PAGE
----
NEWS
                           
the latest coming soon...
                           
                           
UNCOMMON SENSE  ::  Why do we call it common sense when so few seem to have it?
                           
Absent herd-specific data, what has been the genetic trend among commercial beef cow operations within
the United States? Angus breed registries account for approximately 45% of all beef cattle registered within
a given year in the United States. While it is not a perfect correlation, extrapolating the Angus data may at least provide a sense of genetic trend direction in commercial cow herds. Reviewing the genetic trends within the Angus breed EPD’s from 1990 to 2006 the weaning and yearling weights have approximately doubled. During the same time period milk production has tripled. Clearly, the trend in Angus cattle during these 16 years has been toward increased growth and milk production.
                           
Increased growth and milk production, be it registered or commercial, has a cost in terms of additional inputs. There is a point in every herd at which we spend more on input costs than the value of the product produced (i.e. diminishing returns). This point is dynamic and will vary from year to year depending on the value of product produced (calf prices x lbs sold) and the cost of production. Decreasing calf prices and increasing production costs, as we are experiencing in the current economic environment, are driving the point of diminishing returns downward (decreased profitability) in most herds. When the cost of production exceeds the value of increased production, added performance is not the solution to increased profits.
                           
What options are available to increase profits or decrease losses in commercial cow herds in light of the current situation? In the current economic environment we have an opportunity. An opportunity to review the genetic composition, input costs and management associated with cow herds. While every herd is unique
the following areas may provide opportunities worthy of increasing your profits:
                           
Look at your operation from a global perspective: Few decisions have an isolated effect.
The unintended consequences of a decision often lead to the development of additional problems that are sometimes worse than the original.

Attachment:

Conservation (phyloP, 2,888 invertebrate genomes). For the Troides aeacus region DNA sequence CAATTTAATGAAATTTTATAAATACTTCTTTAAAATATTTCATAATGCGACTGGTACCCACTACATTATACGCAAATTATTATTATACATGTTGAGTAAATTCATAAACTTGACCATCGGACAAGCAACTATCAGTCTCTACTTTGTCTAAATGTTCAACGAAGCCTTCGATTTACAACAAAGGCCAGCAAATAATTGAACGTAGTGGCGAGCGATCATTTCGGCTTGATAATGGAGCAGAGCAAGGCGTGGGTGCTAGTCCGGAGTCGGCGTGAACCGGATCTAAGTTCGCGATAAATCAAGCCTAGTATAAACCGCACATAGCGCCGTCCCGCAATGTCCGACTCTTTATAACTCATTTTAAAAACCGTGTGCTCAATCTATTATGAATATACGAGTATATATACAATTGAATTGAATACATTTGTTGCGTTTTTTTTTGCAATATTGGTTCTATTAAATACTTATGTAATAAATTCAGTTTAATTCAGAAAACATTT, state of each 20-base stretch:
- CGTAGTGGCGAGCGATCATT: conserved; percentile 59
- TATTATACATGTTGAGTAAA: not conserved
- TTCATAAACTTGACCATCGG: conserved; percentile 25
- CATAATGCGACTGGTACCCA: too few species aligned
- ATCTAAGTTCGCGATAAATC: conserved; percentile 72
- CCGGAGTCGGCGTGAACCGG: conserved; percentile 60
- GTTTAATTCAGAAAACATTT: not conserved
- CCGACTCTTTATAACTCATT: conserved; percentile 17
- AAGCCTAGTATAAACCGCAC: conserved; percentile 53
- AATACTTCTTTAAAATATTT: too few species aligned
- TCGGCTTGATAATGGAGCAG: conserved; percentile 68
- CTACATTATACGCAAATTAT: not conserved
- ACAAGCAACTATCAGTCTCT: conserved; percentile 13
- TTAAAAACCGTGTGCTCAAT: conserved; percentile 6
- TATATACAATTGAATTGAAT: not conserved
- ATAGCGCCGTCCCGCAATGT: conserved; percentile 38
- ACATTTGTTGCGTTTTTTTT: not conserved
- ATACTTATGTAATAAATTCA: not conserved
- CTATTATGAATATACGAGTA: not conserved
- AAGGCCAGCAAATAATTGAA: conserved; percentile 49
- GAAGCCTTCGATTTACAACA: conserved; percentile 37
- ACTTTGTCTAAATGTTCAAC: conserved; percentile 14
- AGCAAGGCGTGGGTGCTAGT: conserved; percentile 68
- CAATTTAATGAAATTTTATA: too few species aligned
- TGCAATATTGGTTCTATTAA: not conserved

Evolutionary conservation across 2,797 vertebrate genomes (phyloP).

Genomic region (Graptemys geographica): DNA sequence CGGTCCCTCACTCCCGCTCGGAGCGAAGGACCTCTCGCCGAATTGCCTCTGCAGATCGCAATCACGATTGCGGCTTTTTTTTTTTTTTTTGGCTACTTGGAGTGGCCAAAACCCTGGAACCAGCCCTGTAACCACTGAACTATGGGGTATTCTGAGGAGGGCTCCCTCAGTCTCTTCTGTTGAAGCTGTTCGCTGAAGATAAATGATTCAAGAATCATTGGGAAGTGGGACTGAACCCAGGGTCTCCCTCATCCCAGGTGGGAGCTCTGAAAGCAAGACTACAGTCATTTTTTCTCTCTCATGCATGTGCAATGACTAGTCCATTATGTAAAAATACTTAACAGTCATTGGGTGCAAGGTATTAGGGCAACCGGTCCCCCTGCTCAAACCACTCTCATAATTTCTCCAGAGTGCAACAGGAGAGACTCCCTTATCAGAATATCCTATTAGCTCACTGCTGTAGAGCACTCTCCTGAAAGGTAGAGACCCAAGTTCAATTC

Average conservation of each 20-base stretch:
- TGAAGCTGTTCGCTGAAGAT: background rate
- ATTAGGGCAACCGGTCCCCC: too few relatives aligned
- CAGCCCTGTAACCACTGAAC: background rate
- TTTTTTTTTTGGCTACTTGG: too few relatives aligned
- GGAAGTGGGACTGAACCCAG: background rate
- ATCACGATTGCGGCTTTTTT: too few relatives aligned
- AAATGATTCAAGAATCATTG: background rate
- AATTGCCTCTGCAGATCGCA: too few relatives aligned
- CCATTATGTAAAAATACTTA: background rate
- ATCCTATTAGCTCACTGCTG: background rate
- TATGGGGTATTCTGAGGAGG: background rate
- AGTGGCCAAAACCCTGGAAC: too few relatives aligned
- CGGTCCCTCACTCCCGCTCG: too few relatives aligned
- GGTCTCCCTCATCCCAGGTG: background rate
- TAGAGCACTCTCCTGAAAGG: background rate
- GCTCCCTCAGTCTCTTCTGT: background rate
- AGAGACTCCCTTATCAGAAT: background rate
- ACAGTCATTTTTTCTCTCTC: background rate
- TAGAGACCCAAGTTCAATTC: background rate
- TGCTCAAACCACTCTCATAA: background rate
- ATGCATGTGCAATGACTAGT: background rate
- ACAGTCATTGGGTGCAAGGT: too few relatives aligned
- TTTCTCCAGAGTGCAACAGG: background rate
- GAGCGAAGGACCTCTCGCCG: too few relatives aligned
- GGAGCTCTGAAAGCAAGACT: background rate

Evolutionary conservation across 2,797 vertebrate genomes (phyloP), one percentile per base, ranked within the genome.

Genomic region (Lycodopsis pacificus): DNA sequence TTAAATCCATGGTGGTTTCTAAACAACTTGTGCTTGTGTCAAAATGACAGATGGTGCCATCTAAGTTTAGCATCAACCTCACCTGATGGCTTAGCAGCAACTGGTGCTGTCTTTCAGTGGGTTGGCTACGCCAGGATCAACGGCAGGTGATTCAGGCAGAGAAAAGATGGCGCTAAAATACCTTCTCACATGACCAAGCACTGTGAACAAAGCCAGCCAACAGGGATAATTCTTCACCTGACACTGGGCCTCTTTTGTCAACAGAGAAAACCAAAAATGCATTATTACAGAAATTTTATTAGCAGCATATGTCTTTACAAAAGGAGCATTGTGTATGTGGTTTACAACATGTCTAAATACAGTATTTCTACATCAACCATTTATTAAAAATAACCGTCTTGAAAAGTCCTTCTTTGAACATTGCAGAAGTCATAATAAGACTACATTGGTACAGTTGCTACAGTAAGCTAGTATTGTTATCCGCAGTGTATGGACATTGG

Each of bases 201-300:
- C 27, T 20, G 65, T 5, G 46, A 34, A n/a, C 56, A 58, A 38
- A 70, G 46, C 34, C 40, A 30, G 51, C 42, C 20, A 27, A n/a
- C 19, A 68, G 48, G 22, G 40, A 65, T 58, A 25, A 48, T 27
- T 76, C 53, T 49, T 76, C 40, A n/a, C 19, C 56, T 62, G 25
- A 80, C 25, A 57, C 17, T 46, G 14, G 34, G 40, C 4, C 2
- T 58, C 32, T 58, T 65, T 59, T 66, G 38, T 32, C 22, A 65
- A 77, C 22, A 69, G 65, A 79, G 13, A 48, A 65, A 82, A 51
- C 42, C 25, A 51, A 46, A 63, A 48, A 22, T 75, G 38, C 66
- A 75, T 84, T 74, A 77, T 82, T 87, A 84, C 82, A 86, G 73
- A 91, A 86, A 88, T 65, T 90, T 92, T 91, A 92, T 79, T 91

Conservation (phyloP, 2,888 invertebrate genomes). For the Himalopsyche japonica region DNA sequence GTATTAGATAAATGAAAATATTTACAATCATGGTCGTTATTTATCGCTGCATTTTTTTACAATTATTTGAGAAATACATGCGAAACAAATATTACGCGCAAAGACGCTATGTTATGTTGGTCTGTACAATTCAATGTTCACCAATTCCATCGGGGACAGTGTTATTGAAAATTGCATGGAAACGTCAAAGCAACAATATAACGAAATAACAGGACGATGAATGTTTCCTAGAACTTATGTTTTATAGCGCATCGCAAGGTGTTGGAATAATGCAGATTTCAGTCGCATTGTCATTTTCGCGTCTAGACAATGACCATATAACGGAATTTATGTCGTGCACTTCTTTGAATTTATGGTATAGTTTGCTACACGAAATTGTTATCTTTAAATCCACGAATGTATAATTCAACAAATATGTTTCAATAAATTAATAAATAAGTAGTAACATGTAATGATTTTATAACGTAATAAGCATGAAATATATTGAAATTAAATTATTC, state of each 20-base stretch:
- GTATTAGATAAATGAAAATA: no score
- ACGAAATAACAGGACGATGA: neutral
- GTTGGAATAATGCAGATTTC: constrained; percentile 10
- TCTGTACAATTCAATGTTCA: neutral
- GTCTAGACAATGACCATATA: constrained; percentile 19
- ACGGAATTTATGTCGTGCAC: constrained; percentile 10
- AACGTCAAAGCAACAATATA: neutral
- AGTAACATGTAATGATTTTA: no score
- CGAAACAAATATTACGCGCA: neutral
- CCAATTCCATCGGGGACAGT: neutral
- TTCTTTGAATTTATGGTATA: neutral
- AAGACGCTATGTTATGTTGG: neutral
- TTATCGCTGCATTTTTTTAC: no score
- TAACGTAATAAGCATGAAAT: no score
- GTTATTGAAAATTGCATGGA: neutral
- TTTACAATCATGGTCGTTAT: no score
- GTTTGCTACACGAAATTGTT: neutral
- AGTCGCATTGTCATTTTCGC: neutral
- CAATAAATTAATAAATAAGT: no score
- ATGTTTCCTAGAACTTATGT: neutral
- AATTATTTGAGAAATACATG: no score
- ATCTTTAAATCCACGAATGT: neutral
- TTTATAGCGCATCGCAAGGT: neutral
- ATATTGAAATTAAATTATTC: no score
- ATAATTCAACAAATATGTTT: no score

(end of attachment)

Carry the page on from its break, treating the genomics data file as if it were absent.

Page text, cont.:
Develop a new perspective: While the phrase “think outside the box” is overused in may cases, it does illustrate this point. Begin thinking about your operation from a different vantage point. If you begin reviewing ways to improve the balance of input costs and output production in your operation from the “I can’t do anything“ viewpoint, you will likely succeed
in not doing anything.
Seek input from others: Employ the insights and skills of those who you trust and that know your operation. Managers deal with many people in their business from nutritionists, to bankers and agronomists. Take advantage of their expertise, after all you are already paying for it. Brainstorm with these individuals and work with them to find creative solutions to your challenges.
What are your competitive advantages: Look for opportunities that would provide you an advantage not every one else has or can use. An example of this might be a feed source
you are not using that could be incorporated to your advantage. Perhaps there are forage sources that could be utilized with little additional cost, such as unused pastures or woodlands. Is there a commodity feed source in your area you could incorporate into your operation? Is direct marketing your animals an alternative?
Match genetics and management: Generally speaking an animal best adapted to their environment and management produce at a lower cost. Are high growth or high milk EPD animals best adapted to your operation given the associated input and management cost increases? Given the estimate that feed costs comprise over 50% of cost of maintaining
a beef cow, does it make financial sense to increase feed costs in light of lower calf prices?
                           
Thought to be one of the greatest intellects in the history of man, Albert Einstein was an interesting and
colorful individual. There are numerous quotations attributed to him, but one of my favorites is “We can't solve problems by using the same kind of thinking we used when we created them.”  While I am sure this quotation was not originally directed at the beef industry, it however seems very appropriate as we search for improved profitability. 
(September 2009 - Vol. 1)
                           

GENETIC RESOURCES, LLC   ::   Steve & Kim Viker   ::   Lanesboro, MN   ::   507.273.6718   ::   viker@acegroup.cc

                                      
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